Newspaper Page Text
NEW HAVEN MORNING JOURNAL AND COURIER, SATURDAY, AUGUST 17, 1907.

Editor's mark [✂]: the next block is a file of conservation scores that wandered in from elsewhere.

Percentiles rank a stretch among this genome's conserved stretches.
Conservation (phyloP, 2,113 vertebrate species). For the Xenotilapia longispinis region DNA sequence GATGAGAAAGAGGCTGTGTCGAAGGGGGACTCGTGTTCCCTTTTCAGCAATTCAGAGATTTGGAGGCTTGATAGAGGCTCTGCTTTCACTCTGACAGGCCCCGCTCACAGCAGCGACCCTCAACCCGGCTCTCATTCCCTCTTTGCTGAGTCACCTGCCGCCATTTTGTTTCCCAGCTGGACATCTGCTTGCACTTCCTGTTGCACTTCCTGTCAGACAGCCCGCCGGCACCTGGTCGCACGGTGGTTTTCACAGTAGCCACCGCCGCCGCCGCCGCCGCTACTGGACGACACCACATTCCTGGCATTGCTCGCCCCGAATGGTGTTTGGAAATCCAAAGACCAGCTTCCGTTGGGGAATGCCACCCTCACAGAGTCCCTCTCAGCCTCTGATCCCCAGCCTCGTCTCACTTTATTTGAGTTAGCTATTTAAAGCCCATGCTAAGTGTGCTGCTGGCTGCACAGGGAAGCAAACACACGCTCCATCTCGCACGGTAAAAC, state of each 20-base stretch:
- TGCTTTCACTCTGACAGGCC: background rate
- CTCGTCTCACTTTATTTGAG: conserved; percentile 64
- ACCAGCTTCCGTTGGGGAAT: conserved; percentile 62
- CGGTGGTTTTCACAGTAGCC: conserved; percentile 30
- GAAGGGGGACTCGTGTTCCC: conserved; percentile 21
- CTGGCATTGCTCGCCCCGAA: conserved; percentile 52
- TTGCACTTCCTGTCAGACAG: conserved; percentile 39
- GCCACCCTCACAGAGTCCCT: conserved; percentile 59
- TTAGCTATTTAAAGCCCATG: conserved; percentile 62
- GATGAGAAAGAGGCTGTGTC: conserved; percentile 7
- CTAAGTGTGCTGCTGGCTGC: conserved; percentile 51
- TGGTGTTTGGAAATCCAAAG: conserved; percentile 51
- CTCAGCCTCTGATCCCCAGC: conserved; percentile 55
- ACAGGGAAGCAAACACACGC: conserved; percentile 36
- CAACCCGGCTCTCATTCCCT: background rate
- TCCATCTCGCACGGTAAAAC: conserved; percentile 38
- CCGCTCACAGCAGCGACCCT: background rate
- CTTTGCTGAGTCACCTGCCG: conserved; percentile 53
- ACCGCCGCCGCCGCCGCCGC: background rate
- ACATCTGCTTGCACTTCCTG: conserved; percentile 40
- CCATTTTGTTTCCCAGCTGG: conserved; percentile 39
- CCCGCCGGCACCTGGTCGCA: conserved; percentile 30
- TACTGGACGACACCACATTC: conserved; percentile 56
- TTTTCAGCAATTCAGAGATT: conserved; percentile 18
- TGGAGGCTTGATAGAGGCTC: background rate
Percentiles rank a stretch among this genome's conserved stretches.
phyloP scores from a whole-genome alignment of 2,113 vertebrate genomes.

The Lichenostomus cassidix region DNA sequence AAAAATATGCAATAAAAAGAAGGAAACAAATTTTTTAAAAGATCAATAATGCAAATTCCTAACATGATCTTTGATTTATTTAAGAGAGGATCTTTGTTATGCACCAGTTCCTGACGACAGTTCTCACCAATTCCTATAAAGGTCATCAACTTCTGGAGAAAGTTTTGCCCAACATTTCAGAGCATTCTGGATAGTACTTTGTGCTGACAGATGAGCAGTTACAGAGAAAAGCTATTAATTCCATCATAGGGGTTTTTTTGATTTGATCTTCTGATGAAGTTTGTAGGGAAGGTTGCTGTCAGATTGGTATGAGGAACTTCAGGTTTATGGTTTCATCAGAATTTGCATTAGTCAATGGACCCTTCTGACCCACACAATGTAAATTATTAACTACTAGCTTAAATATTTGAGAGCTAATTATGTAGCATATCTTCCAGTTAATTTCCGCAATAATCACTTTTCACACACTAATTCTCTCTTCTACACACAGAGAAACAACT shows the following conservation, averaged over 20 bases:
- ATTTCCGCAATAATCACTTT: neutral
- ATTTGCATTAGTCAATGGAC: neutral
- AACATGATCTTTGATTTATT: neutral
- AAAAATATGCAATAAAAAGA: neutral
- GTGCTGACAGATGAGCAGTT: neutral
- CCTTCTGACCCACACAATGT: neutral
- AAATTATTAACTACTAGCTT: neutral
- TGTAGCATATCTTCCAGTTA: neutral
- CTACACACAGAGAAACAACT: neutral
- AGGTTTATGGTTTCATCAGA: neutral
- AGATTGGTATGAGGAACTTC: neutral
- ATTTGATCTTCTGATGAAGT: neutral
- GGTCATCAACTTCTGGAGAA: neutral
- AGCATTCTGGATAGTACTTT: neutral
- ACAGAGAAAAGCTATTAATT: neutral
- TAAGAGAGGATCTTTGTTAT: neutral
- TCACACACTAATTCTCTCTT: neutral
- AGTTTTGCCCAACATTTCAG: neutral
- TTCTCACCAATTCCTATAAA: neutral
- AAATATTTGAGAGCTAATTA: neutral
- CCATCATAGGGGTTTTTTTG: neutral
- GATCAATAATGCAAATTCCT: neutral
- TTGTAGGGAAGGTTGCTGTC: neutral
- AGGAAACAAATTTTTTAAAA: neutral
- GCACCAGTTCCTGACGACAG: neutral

IT .Jtetters 01 fatereM To I Womg j . 1 " I " " ' ' ' I ' - ffllNGS GOOD TO KNOW ABOUT low to Have Healthy Hair and How to Dress It I WhenYou'veGotlt. iAn eminent specialist has had the lost signal success In giving his cus- imers luxuriant hair, and it has been ncertalned that the prescription he Ises is as follows: Glycerine, 1-4 oz.; Curquln, 2 oz.; 'Rose Water, 1 oz.; lAr illus, 1 oz.; Alcohol, 1 oz., and distilled ater enough to make eight ounces in These Ingredients can now tie obtam- J at any drug store, and If rubbed igoroualy into the scalp eacn nigni, a icst decided change for the , better ill be observed In a short time. The reparation is perfectly harmless. iNnthtnc . but continuous care will eep the hands wh'fte, though for spe ta! occasions one 1 can bleach them rith buttermilk or peroxide of hydro en. Apply a little lanolin after using !io latter. There are various lotions r the hands, but they must be used ith care, and never if one has any iu.ts or abrasions, as most of them or. tain arsenic. To reduce flesh eat as little meat as ossible and no potatoes. Eat as much :s you- like of fresh vegetables that Prow above ground. Give up all tarchy foods, eating only albuminous i.es. Never drink anything with your ileal. .Don't starve, but acquire the abit of eating lightly In the middle f the day. Just a green salad Is the est lunch possihle, both for the fig re's sake and the complexion. When the eyebrows are too broad and :cllned to be bushy they should be iValned by brushing. If the line is not ood have some of the hairs removed 1th the electrio needle. When the eye rows fall out use the following oint 'ients, which never fails to arrest the lsease and which will Invariably pro mote a new growth: Three ounces of ed' vaseline, one ounce of tincture of antharides, one ounce of Jamaica rum fnd five drops of oil of rosemary. Mix U thoroughly and apply twice daily '1th the eyebrow brush. Tiny white spots, which sometimes eface the fingernails, are caused by a toppage of the nutriment juices. It is Irrrost impossible to remove them. Wholesome food, fresh air, bathing, rcper olothing, plenty of sleep , and ihe absolute avoidance of tight lacing nj among the requisites for promoting ealth and perfecting beauty. ;'Here is a home-made toilet powder 'hich is very nice, Indeed: Half a ound of starch, one ounce of orris sot, one-quarter dram of oil and ger-. mium.' Crush it free from fumps and dd the oil of geranium drop by drop. 2 I 111 JHWHJIM! iijiiv MITWr : 4 i r i 'J Y i -5 Cn, 3 Sli!plp I , f ! v 1" J it .'.w.k-.v.'.-. : . M-jjv .-Wtoi ... ...'j '.. -I,..:- TiV,iV..1l -A. -9 9 T CHARLOTTE DOWNS. Daughter of Mrs. Hattie Downs, Matron of the Local Y. W. C. A., and a Young btory writer Shopping Never run into debt to buy anything, no matter how advantageous the pportunity may seem to be. Familiarize yourself with prices, so that you know about what an article lould cost. Buy only at reliable shops. If .the article is not good of its kind it is not a irgain at any price. Be chary of buying trifles that are merely passing fashions. If such lings are reduced it generally means that their day is over, i Don't "buy anything unless you know what you 'are going tq do with it. In certain things there is practically no change in fashion. Materials for underclothes, trimmings for the same, materials for chil dren's frocks and household linens can luc away unui neeaea. Changeable taffetas are often used with good results in the rubebr coats, and certain plaid and checked silks make up attractively. A changeable blue and green taffeta with plain green leather collar and cuffs and me tal rimmed buttons Was one or tne modish imported models shown in a shop noted for motor garments. Dark circles and that baggy look be neath the eyes are apt to be due to a nervous or overtired physical condition or to a serious Internal trouble, so be fore fussing over trying to do away with it by local applications it is well to find out the deeper cause and be doctored for that. The pompadour style is generally the most becoming to a round face, as It suggests length. The hair should be raised as high as Is consistent with good taste directly above the forehead and slightly puffed on, the sides. Ar range the figure eight at the. back of the head or coll, as preferred, and fairly low. White hair can be thoroughly clean ed and made light and fluffy by rubr blng through it a handful of magnesia. Magnesia will not stick to the scalp as most powders do, and It is splendid for removing dust, grease or molfjture from excessive perspiration. It can be brush el from the hair and leaves the hair as clean as when thoroughly washed. Scrape the magnesia from the block with a knife, but do not have it to fir.ely powdered. C NEW AUTO COATS. ' Pongee of all kinds, particularly the shantung and' tussor qualities, is pop ular with the makers of motor coats and has much to recommend In that it Is cool and dust-resfstlng, and will, if carefully handled, stand tubbing as well as cleaning. For both the sum mer traveling coat and the summer motor coat this material has a decided vogue, but there is a great difference in the pongees and the making, and with so many cheap, commonplace dust coats of pongee in the market a pongee model must have considerable individuality to lend it distinction. ' The taffeta dust coat is not so well considered as it was several seasons ago and the chief use of taffeta in connection with motor apparel is as a surface material for the silk coats backed with rubber. Exceedingly good effects are shown In these coats and the manufacturers have bent every effort toward doing away with the dis agreeable smell which has been the chief defect in rubber-backed coats. They have not altogether succeeded, but the rubber smell has been dimin ished considerably and every woman who motors much will ( have one of these silk rubber coats, which are worn as often for protection from dust as for raincoats. Some ot them made up in rubber-backed crepe de chine or chiffon taffeta, are surpris ingly thin, supple and light of weight, though the rubber lining always rend ers them hotter than other coats of similar weight. X ? mmrnmm&m or Promise. Philosophy. , often be bought advantageously, and The Order L - -- . f ' f firth ' ' ' t ' " ; - ylS i ff IP f ' v ' ! i ' I ' L 1 i 1 Fine Children of Sir. r.nil Mrs. John E City, For Nimble Thr. ..i. . summer months, she select balsam and fills pretty cushions. It is delightfully fragrant and all women delight in havinc such cushions, and is it not rea- sonable to suppose that any city woman would appreciate such a gift? Re- sarciing tne cover tor such a cushion, Mainly wane, inr uiuri; tut' many women v in win ihjl 'givw cumiru tuaiuun house room. White handkerchief linen, if embroidered in a neat white , satin stitch and ruffled with a full rulfle edged with lace, makes a suitable cover. It should be made so as to button, while the cushion containing the balsam can be made of cheap lining and sewed on all sides. A cushion tif 'this kind re tains the odor for several years. v. ' APROX HANDKERCHIEF, For an apron of handkerchiefs obtain two large From one cut a corner about seven inc.es; then gather The other hand kerchief can be cut up apron for a small-sized pocket. BUTTON Button bags of pompadour or satin Strip of ribbon is turned over at one end to form a spool casing and needle leaves, the pretty trifle is still more useful. One woman buys, the same style of pearl button for all her own and her daughters' waists and there is never any doubt of finding enough to replace the missing and wounded after each fresh laundering. DKAWSTRIXCJS IN 1ACE. t-,1.1 ..,. , at 'i.i.n. , UlKl yim IXllUkV LHUl Taiciiiiriuico ,civ c iiioci uwn ai nvi nit, uii uum Kldps which ran be dra wn, maklne tlnv ruflles on lace or will (rather Insertion for fancy effects upon waists? When which has the drawstrings. BIRTHDAY vmi .on ninito nrpttv lilrthdnv neat and uspful for the prospective bride. A raffia outfit for a small table on which one serves tea is an excellent idea, anu tne nimmo-nngerpu , woman coiild accompliMh a great deal in this artistic work. Mats, the cozy, trays, etc.,' are all pretty and useful. How to Remove Stains. When a stain proves unusually obstinate and absolutely refuses to come out by ordinary methods, wet the spot thoroughly and then cover with dry chloride of lime. Let it remain a few moments, rubbing well'with the finger meanwhile, and then rinse until the lime is out. It will generally be found that the stain is gone, also. If not apply again. A second application will re move anything that Is removable. , Owing to the nature of the remedy, however, it is far better to make a second application than to leave the first one on until the stain is all gone. The chemical action action of the lime removes a portion of the internal fibre o fthe material and thus eats tip the stained part. The proportion of fibre thus removed is so small as to do lime will insinuate itself, taking a strong hold, and finally bite through the fabric, or weaken It so it will soon wear of javelle water, which is so often recommended for the removal of stains, but using the powder itself is more satisfactory In many ways, and, as it can bo bought in small cans with a sprinkling top it Is quite as convenient as when In solution. ' HELPFUL HINTS TO HOUSEKEEPERS Some Suggestions That Will Find Favor With Everyone. If new tinware is rubbed over with fresh lard and thoroughly heated in the oven before using it will never rust af terward no matter how much it is put in water. For stained tinware borax produces the best result. If a teapot or coffee pot is discolored on the Inside' put in a strong solution of borax for a short time, and all its brightness will return. Keep a bottle of peroxide of hydro gen and ammonia in the kitchen dur ing the summer months. This will clean the hands and nails from un sightly fruit stains, especially berry stains. X.lnens sholud be given an airing ev ery now and then, most thoroughly of all of course just after they have come from the launderers. Plenty of light and air, as well as soap and water, are necessary to keep them in spotless con dition, for what occult reason only some one wise in the law of physics can tell. But the results will be their own proof-airings prevent "freckles" and mildew. Doilies for flower pots are made of Things J Mornrttnmt, of 20 Pnrk Street, Thin,,... ,,,., th.m. These senar. Finger?. 4. -n,it .fio,to tt tun one never tails it tne pillow is one oi size handkerchiefs. the part that is cut. strings. The corner for the band and , , . BAGS. , ,,, , riblion are a convenience, and If the ,i io,.i !, o i-i purchasing this. lace look for the kind GIFTS. trlfts with rnffin or .fashion Rnmpthintr no inuiry, but if left on too long the in holes. Chloride of lime is the base white oil-cloth pinked on the edges and decorated with floral motifs cut from wall paper, and applied with gum ara- bic, and .then given a coating of white varnish. Theso mats mav ho abort with soap and water. Novelty Chamois Jackets. Chamois leather Jackets are among the novelties offered by the leading and exclusive couturieres, who are ever on the lookout for "something new wherewith to adorn the persons of their fair clients. The skin chos en Is as fine and as thin as can be, and is not, in consequence, as warm as leather usually is. The chamois skin coats are loose lit tle affairs, smartly shaped to the fig ure at the back, the fronts opening to reveal as "perfect dream of a blouse" a frothy mass or lace, nne lawn or moussellne de sole. Some of these coats have the sleeves slashed up the inner seam to reveal the dainty, frilly blouse sleeve be neath. Others, again are sleeveless. This soft pliable skin takes dye beautifully and it is toned to match exactly with the graceful, flowing skirt of moussellne or crepe de chine with which it is worn. The leading colors of the moment for its expression are heraldic green, buff, soft gray, vellum and sea holly blue. Travelers will find a small package of borax useful on their Journeys. On trains, as often in hotels, the water supplied for washing is hard and dry- Inge to the skin and a teaspoonful of bcrax added to a basinful of water of will make a wonderful difference. FASHION'S DICTATES FOR FALL WRAPS I Handsome Ones For Even ing Wear, Tailor Made and Auto Coats. ' The wise woman does not wait for cool weather to assert itslef and then rush around and buy the first coat or wrap her eyes fall upon and take any thing that will fit her. She takes time by the forelock, thinks out What she will need, looks o,ver her wardrobe sees what can 6e fixed over and de cides upon what sho wants new. The middle of August is none too "early to do this. ' It is the best time of the year to pick up goods for making your jackets and wraps and never were the counters so flooded with silk remnants that are adapted to linings of these garments. Despite the influx of new models the Eton Jacket has held its own in popular taste and for some figures it is by far the most becoming model that could possibly be worn. Despite the fact that predictions announce that long sleeves are , to corhe, they have not really yet been seen. An eton Jacket is always in demand. It is both serviceable and smart and it means a bit more protection than the more fanciful models. It 4s adapted tol all seasons and materials and for the girl whose figure' is well rounded and long waisted it is always recom mended. It shows the figure to best advantage.' Of course, the mandarin, kimono or Tokyo sleeve is very up-to-date, and the eton with those sleeves as in cut one is bound to show this season's mark upon it. It does not give . the warmth that the tight sleeve does, but it has many practices; advantages, in asmuch as It can readily be slipped on iin.roH rtrpssps with fiuffv sleeves ate Etons are best evolved from plain materials, but they can be trimmed quite elaborately and lined' with bright ! silks or figured foulards. In fact, you 'can chance the whole effect of jmodel by the way you trim it, ana each person should spend time enough to- find out just which way it is most .becoming to her features and figure, An extra overgarment In the shape of a smart-looking tailor coat is al wavs wanted in the wardrobe of the well-dressed w6man. The Chesterfield coat, which, by the way, can be made in hivi or threerouarter length, iS a . de, ag awtf., cut three. The 'l . tv,i. mat it ahp is M sewer can.do thif ?0!l" fj8 .ing, but lr sne is a novivo, do big things, then it is xesi m the hands of the professional. Several years ago these coats were almost al r , . ,.tVl t-t tVin wa'a mada of cvert clom' " AT' seems to have been superseaea oy (much smarter-looking materials for Inntence, cheviots In broken plaids or noveltv cloaklnga. These coats are 'a,iitni,lfl for tYavellne ot tot storm w I mats. Thev are seldom lined, al .though It can bo done if preierrea. The popular model is the three-quar ter length with the seams bound, but if vou prefer it lined, then matcn tne 'goods in a heavy twilled silk or soft satin, under no circumstances gei h figured lining for this style of coat, nor should it be of contrasting color, A tailor-made garment should never oocum tnihe dressv in any sense of the word. The plainer it Is thel smart er. This coat should always have a full-length sleeve, for you wear i it only on undress occasions, For the woman who goes out much in the evening, or for the young miss iiist. enterinfr sooiety, nothing is more in demand than the mandarin coat for these occasions. It is so practical and so extremely pretty, as may be seen by a glance at cut two, that I am sure it r,a rnniR to stav. The model is also adaptable for afternoons, driv ing, motoring, etc. Enough really could not be said in its "favor, as it is extremely comfortable, protective and attractive. For the girl of small purse who wants a handsome evening wrap this can TJe made in casnmere wnicn is coming back Into favor, and lined ! with a dainty foulard. . The . fronts could be trimmed with batiste ganoons and you would nna yourseu possusseu p reniiv heautlful wrap. For the elderly woman who wants a large, loose wrap to wear driving or even- Ines. it should be made up in a ngnt- weight broadcloth or heavy quality of ' silk, lined with a lignt-weignt sun, and trimmed with, passementerie or Persian trimming In dull, soft colors, Here is also an opportunity for the woman of nimble fingers to braid the atrins for trimming. A white coat with strips braided in tiny gold sou tache braid, lined with yellow, is stunnlna: a copper brown cloth, braid ed in soft shades of brown, is very at tractive, and should be lined with silk of tan shades. Another extremely ! new and charming combination is a Dale crav coat, braided in silver, lln ed with eray and white doted foulard This particular model has very wide possibiltles as it can be maae ot ai mcxt nnv material. It, of course .largely depends upon to what use you expect to put the coat. For rougher wear it could be made in light-weight panama cloth; it will always look well in broadcloth, and it could be made .beautifully of brocade if you care to ! invest that amount of money in i,n for evening wear. However, there is a decided return of the soft clinging materials that are very in expensive. Cashmere and henrietta cloth come in beautiful soft solors and within the price of every one. Let me givo you a parting word as to colors, Bright shades are a thing of the long ago. New colors all are soft and dull, indeed so much so that they have almost a faded appearance Se lect some color that Is Tecoiing and serviceable that you can weaf with all the dresses you have, a4 get that color in pale, dull shades. Queries and Answers. Can you tell me of some wav in which black garments and black goods can be made to look presentable, which are not worn, but look shabby? tsiacK gooas or garments may be made to look fresh and much improv ed in the matter of color by sponging with alcohol and water, one part alco hol to three parts water. Sponge gar ment and press, first on the right and then on the wrong side. Is there anything that will remove freckles for good? My arms freckle dreadfully, and I would do almost any roublesome thing to get rid of them. xne rouowing is the prescription of famous skin specialist for removing freckles: Elder-flower ointment,, 1 ounce; jsulphate of zinc, 20 grains. Mix well and rub into the freckles at night; in the morning, wash this off with plenty of milk soap and warm water. When all grease is completely removed, apply the following lotion: Infusion of rose petals, 1-2 pint; citric acid, 30 grains. If any irritation of the skin should follow this application apply cold cream. What will remove moles besides the aid of a specialist which I cannot af ford? Ive been told to do several things. Do not attempt any remedy for re moving moles that is not recommend ed by a skin specialist, for you can better endure the mole which Js doubt less not unsightly, than to make a scar which would be absolutely disfiguring. TALE OF A MERMAID. A Story For the Little Boya ', and Girls. ,-: A mermaid was swimming along. when she heard a soft voice say, Whore do you go?" She looked about but could 6t,2 no one; she was asked again. She answered, "to finish the Sea-Fairy." "And do you not see heri?" Again she looked, around- and up on a rock sat the beautiful Sea- Fairy. : ' - : ; :- ','What is your work?", asked the fairy. , A "To go out of the sea and look at the beautiful world," was the mer maid's reply. "And so your wish shall be," the fairy said. The mermaid knew no more for she fell to sleep near the rock. When she awoke she knew not where, she was, her eyes were dim, she could only tell she was on something soft. She could tell nothing that had happened umu sne looitea . oerore ner ana saw a' fairy, and then her thoughts fcame back. This fairy was not the one she met on the sea, she was the fairy of the air. "Where am I?" asked the mermaid. "You are tip in the clouds, look down and see the beautiful world." She looked ' down, and as she did so her eyes grew suddenly bright and she' could see far off, and she saw people walking about, and she asked what they were. "They are almost like me," she said. "They are Just like you except their clothing," said the fairy. The mermaid looked at her tall and to her great surprise she had legs and feet, her beautiful tail was gone. As to her clothing she had a wonderful robe made of the clouds. It was beautifully spangled with stars, and she wore a crown the shape of a quar ter moon. She was now a fairy. . She lived there one long year looking down upon the beautiful world, until at last she looked upon the sea, and saw a mermaid. She thought of her sister and mother and wished to go back and see them once rrjore, al though she did not like to leave the clouds and fairies. The fairy of the air gave her back her tail and she' went to live in the sea again, but after many years she went up in the clouds again and visited the fairies there. CHARLOTTE DOWNS. Keep Your Empty Spools. Never throw away empty cotton spools; they have a hundred uses. In most kitchens there is a row of nails on which aprons and dishcloths are hung, with the result that they are frequently torn and rust-marked. This will be prevented if you force on each nail one of your empty spools; nothing could make a more useful peg. " A spool will make an excellent stop to prevent the door from opening too far and banking the furniture. Cover the spool with thick cloth, to prevent Its injuring the varnish of the door, and screw it firmly to the flooring in the position required. Often enough one finds the door of a cupboard provided with no better means of opening than a keyhole. You can make an effective knob by screwing on another of those ever-use ful spools. For Your Health's Sake. Plenty of fresh air is necessary if you are to fortify your body against the disease germs which are always attacking you. And that is not all, You can't give the machinery of your body too much fresh air at any time night or day. The "great white plague" continues to mow down hundreds of thousands of people in this country every year, and the greatest ally of not only consumption, but half the other diseases on the hospital calendar, is bad air. It ought to be one of the most encouraging thoughts of the feeble and ailing that the best medioine In the world is also the cheapest Fresh air is free to all. If you oannot go out to it, open the window and it will oome In. Try it and not in homeopathic doses, e .. SLEEP. Sleep has a most Important bearing upon the beauty of the skin and also upon the figure. Properly indulged in, sleep may be said to be nature's beautifler, and the woman who takes care that she rests each night under the best conditions possible will have very little use for cosmetics, hair dyes, or cold creams. Sleep is undoubtfedly the best nerve, skin and eye tonic, and without it beauty can scarcely exist. Keep to systematic hours as much as possible, and do not snatch a nap ftj the afternoon, or have an extra hour, in bed in the morning, in order to make up for lost hours over night Too little sleep does not sufficiently repair the strain of the waking hours, while, on the other hand, too much sleep is also bad, as it depresses the vitality, and makes one feel heavy and dull. T6 obtain good beauty-sleep, all over-inaul-geace must be avoided, whether in exercise, in work, or in amusement RECIPES THAT ARE SEASONABLE Tomato Jelly, Iced Tea With . Blackberry Juice and Banana Pie. Bring the contents of a large can of tomatoes to the boil and strain oft all thp lulce. Return to the fire with a half-teuspnonful of onion Juico, a, ta blespoonful of sugar and salt and pep per to taste. Stir into the Juice a half-box of gelatine, which has soaked for an hour in a gull of cold water, stir until dissolved, pour through a Jelly bag into a mold, wet with cold water and set to form as soon as cold in the .fee : chest Serve with lettuce and mayonnaise dressing. ; Iced Tea with Blackberry Juice. Immediately after breakfast make tea with cold water, in proportion one heaping teaspoonf ul of tea to each glass of cold water. At luncheon time, stir and pour off from the leaves into tumblers. - Add to each tumbler one tablespoonful each of lembn juice and the juice from stewed blackber ries and two lumps of sugar. Fill glasses up with a generoue quantity of cracked Ice. Banana Pie. Make and bake a rich pie crust when cold fill with five bananas cut in rounds. Sprinkle with a table spoonful of granulated sugar, and cover with a layer (one pint) of va nilla ice cream, and if convenient dec orate with a few fresh raspberries and slices of bananas; or in the winter pre served fruit may be used. ' , Preserved Green Ginger. Clean and wash some fine green gin ger roots, let .them lie several hours . in cold" water, drain and place the roots in a kettle of boiling water, cook twenty minutes; drain and rinse off with cold water; return the ginger to the kettle, cover with fresh boiling water and cook until, the ginger is soft;" drain and put, in cold water. Next day drain the roots in a sieve and weigh them; allow for each pound one pound of sugar and one-half pint of water; boil sugar and water five min utes, add the ginger, boil a few min utes, remove and pour the ginger in a bowl. Twelve hqurs later drain oft the sirup, toil it three minutes and pour 'it over, the ginger; repeat this twice' more.'- Then drain1 off all the slriipi, place over the fire, boil to a soft ball, add the ginger, cook two , minutes and fill into Jars. Raspberry Jelly. . Who ever thought of making rasp berry fritters? Skewer them on little skewers three at a time and dip in frying batter and then cook in hot oil. Draw out the skewer before serving. Do not take over-ripe berries. Black raspberries may be done in the same way. Country Salad Dressing. Up in the hospitable farmhouse among the hills where sour! cream 'is abundant a delicious salad dressing seldom seen in the city is familiar. Rub the yolks of four or five' hard boiled eggs to a paste with ai many tablespoonfuls of thick sour cream and acidify with tarragon vinegar or lemon Juice. Canned Tomatoes. , " When canning tomatoes, put a few Jars of cauces and Boups by the simpler process of preserving them with the peeling on. This saves much time and strength, and as the toma toes are strained for soups and sauces the skins will remain behind with the seeds. Baked Peaches. Peaches may be baked like apples with excellent results. Peel the froif, put into a baking dish with sugar, bits of butter and a cupful of water. Bake until the peaches are tender. A few Schopped nuts sprinkled over the top of the fruit is an improvement. , Tney should be served cold. Useful Summer Pillows. The husks of green corn dried and sill make excellent stuffing for Wo or three extra piloVwa for summer nee. A few rose geranium leaves, or lemon Verbena put into the oaw with the husks give a pleasant fragrance, and the pillow will be crisp and springy. The virtue of hop pillow as a reme dy for nervousness, headache or Insom nia makes it a good idea to h&ve at least one for every eouchful, and then too they are a change from the pine or balsam needle which are often hard- to obtain. 1